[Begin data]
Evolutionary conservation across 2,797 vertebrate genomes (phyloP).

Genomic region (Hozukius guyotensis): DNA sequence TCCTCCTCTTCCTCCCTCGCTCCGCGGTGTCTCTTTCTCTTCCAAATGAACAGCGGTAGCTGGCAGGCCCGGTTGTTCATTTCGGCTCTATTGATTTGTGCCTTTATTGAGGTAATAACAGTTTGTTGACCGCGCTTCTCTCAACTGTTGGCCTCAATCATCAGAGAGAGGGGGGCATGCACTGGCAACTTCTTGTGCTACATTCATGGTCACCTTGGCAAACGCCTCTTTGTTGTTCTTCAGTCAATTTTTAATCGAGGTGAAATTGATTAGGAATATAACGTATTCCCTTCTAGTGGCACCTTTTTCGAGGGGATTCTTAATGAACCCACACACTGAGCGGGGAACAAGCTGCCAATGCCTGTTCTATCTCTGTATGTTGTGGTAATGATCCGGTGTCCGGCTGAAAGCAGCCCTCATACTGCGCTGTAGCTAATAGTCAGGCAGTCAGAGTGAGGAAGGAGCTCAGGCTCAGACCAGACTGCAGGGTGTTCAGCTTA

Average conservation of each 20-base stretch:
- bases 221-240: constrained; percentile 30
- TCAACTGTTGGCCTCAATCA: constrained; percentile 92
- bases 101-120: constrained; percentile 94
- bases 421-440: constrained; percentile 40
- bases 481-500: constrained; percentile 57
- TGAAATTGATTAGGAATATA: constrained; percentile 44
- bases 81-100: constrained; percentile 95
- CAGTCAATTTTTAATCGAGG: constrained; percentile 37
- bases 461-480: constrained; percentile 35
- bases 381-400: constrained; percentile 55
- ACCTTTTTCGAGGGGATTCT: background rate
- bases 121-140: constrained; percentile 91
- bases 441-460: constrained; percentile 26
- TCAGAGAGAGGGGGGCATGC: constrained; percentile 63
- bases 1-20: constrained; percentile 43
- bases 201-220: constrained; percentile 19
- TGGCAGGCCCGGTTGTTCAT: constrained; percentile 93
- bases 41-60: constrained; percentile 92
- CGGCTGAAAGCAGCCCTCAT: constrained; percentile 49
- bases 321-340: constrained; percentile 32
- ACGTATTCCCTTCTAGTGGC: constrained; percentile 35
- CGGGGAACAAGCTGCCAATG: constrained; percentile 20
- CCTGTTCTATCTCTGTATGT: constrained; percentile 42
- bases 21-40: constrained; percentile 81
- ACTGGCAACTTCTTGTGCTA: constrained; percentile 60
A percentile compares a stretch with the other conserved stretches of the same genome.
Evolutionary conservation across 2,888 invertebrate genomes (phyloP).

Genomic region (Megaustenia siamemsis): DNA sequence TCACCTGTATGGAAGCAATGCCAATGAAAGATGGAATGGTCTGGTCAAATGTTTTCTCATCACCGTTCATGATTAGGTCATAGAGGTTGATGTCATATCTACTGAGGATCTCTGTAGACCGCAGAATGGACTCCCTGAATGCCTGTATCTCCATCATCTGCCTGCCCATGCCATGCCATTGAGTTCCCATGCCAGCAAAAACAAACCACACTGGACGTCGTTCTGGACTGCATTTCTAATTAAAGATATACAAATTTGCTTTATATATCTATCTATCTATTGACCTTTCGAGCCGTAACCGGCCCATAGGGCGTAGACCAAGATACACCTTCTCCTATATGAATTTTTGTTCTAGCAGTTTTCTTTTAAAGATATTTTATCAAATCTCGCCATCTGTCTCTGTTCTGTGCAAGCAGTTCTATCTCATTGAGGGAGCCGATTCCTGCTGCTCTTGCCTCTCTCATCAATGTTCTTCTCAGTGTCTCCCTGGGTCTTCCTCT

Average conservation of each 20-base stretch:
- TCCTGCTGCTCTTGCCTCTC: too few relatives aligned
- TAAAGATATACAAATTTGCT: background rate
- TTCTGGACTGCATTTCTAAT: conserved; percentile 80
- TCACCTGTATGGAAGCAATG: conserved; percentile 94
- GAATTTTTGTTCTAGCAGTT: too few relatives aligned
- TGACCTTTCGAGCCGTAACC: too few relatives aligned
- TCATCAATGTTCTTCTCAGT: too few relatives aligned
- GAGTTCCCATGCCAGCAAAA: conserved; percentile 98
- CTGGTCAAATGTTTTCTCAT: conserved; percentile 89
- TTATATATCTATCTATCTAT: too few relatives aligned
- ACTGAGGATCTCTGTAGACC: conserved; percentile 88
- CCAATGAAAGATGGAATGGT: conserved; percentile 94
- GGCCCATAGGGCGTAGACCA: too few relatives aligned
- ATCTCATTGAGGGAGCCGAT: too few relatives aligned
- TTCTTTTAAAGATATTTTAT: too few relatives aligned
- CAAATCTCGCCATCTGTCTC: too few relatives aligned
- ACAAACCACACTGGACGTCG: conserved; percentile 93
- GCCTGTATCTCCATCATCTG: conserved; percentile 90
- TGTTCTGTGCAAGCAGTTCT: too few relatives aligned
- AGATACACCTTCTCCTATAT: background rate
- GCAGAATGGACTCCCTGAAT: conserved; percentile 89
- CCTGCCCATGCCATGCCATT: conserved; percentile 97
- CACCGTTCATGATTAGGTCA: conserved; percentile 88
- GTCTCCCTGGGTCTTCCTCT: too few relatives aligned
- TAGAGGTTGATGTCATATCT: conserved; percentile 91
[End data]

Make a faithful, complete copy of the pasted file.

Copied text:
Evolutionary conservation across 2,797 vertebrate genomes (phyloP).

Genomic region (Hozukius guyotensis): DNA sequence TCCTCCTCTTCCTCCCTCGCTCCGCGGTGTCTCTTTCTCTTCCAAATGAACAGCGGTAGCTGGCAGGCCCGGTTGTTCATTTCGGCTCTATTGATTTGTGCCTTTATTGAGGTAATAACAGTTTGTTGACCGCGCTTCTCTCAACTGTTGGCCTCAATCATCAGAGAGAGGGGGGCATGCACTGGCAACTTCTTGTGCTACATTCATGGTCACCTTGGCAAACGCCTCTTTGTTGTTCTTCAGTCAATTTTTAATCGAGGTGAAATTGATTAGGAATATAACGTATTCCCTTCTAGTGGCACCTTTTTCGAGGGGATTCTTAATGAACCCACACACTGAGCGGGGAACAAGCTGCCAATGCCTGTTCTATCTCTGTATGTTGTGGTAATGATCCGGTGTCCGGCTGAAAGCAGCCCTCATACTGCGCTGTAGCTAATAGTCAGGCAGTCAGAGTGAGGAAGGAGCTCAGGCTCAGACCAGACTGCAGGGTGTTCAGCTTA

Average conservation of each 20-base stretch:
- bases 221-240: constrained; percentile 30
- TCAACTGTTGGCCTCAATCA: constrained; percentile 92
- bases 101-120: constrained; percentile 94
- bases 421-440: constrained; percentile 40
- bases 481-500: constrained; percentile 57
- TGAAATTGATTAGGAATATA: constrained; percentile 44
- bases 81-100: constrained; percentile 95
- CAGTCAATTTTTAATCGAGG: constrained; percentile 37
- bases 461-480: constrained; percentile 35
- bases 381-400: constrained; percentile 55
- ACCTTTTTCGAGGGGATTCT: background rate
- bases 121-140: constrained; percentile 91
- bases 441-460: constrained; percentile 26
- TCAGAGAGAGGGGGGCATGC: constrained; percentile 63
- bases 1-20: constrained; percentile 43
- bases 201-220: constrained; percentile 19
- TGGCAGGCCCGGTTGTTCAT: constrained; percentile 93
- bases 41-60: constrained; percentile 92
- CGGCTGAAAGCAGCCCTCAT: constrained; percentile 49
- bases 321-340: constrained; percentile 32
- ACGTATTCCCTTCTAGTGGC: constrained; percentile 35
- CGGGGAACAAGCTGCCAATG: constrained; percentile 20
- CCTGTTCTATCTCTGTATGT: constrained; percentile 42
- bases 21-40: constrained; percentile 81
- ACTGGCAACTTCTTGTGCTA: constrained; percentile 60
A percentile compares a stretch with the other conserved stretches of the same genome.
Evolutionary conservation across 2,888 invertebrate genomes (phyloP).

Genomic region (Megaustenia siamemsis): DNA sequence TCACCTGTATGGAAGCAATGCCAATGAAAGATGGAATGGTCTGGTCAAATGTTTTCTCATCACCGTTCATGATTAGGTCATAGAGGTTGATGTCATATCTACTGAGGATCTCTGTAGACCGCAGAATGGACTCCCTGAATGCCTGTATCTCCATCATCTGCCTGCCCATGCCATGCCATTGAGTTCCCATGCCAGCAAAAACAAACCACACTGGACGTCGTTCTGGACTGCATTTCTAATTAAAGATATACAAATTTGCTTTATATATCTATCTATCTATTGACCTTTCGAGCCGTAACCGGCCCATAGGGCGTAGACCAAGATACACCTTCTCCTATATGAATTTTTGTTCTAGCAGTTTTCTTTTAAAGATATTTTATCAAATCTCGCCATCTGTCTCTGTTCTGTGCAAGCAGTTCTATCTCATTGAGGGAGCCGATTCCTGCTGCTCTTGCCTCTCTCATCAATGTTCTTCTCAGTGTCTCCCTGGGTCTTCCTCT

Average conservation of each 20-base stretch:
- TCCTGCTGCTCTTGCCTCTC: too few relatives aligned
- TAAAGATATACAAATTTGCT: background rate
- TTCTGGACTGCATTTCTAAT: conserved; percentile 80
- TCACCTGTATGGAAGCAATG: conserved; percentile 94
- GAATTTTTGTTCTAGCAGTT: too few relatives aligned
- TGACCTTTCGAGCCGTAACC: too few relatives aligned
- TCATCAATGTTCTTCTCAGT: too few relatives aligned
- GAGTTCCCATGCCAGCAAAA: conserved; percentile 98
- CTGGTCAAATGTTTTCTCAT: conserved; percentile 89
- TTATATATCTATCTATCTAT: too few relatives aligned
- ACTGAGGATCTCTGTAGACC: conserved; percentile 88
- CCAATGAAAGATGGAATGGT: conserved; percentile 94
- GGCCCATAGGGCGTAGACCA: too few relatives aligned
- ATCTCATTGAGGGAGCCGAT: too few relatives aligned
- TTCTTTTAAAGATATTTTAT: too few relatives aligned
- CAAATCTCGCCATCTGTCTC: too few relatives aligned
- ACAAACCACACTGGACGTCG: conserved; percentile 93
- GCCTGTATCTCCATCATCTG: conserved; percentile 90
- TGTTCTGTGCAAGCAGTTCT: too few relatives aligned
- AGATACACCTTCTCCTATAT: background rate
- GCAGAATGGACTCCCTGAAT: conserved; percentile 89
- CCTGCCCATGCCATGCCATT: conserved; percentile 97
- CACCGTTCATGATTAGGTCA: conserved; percentile 88
- GTCTCCCTGGGTCTTCCTCT: too few relatives aligned
- TAGAGGTTGATGTCATATCT: conserved; percentile 91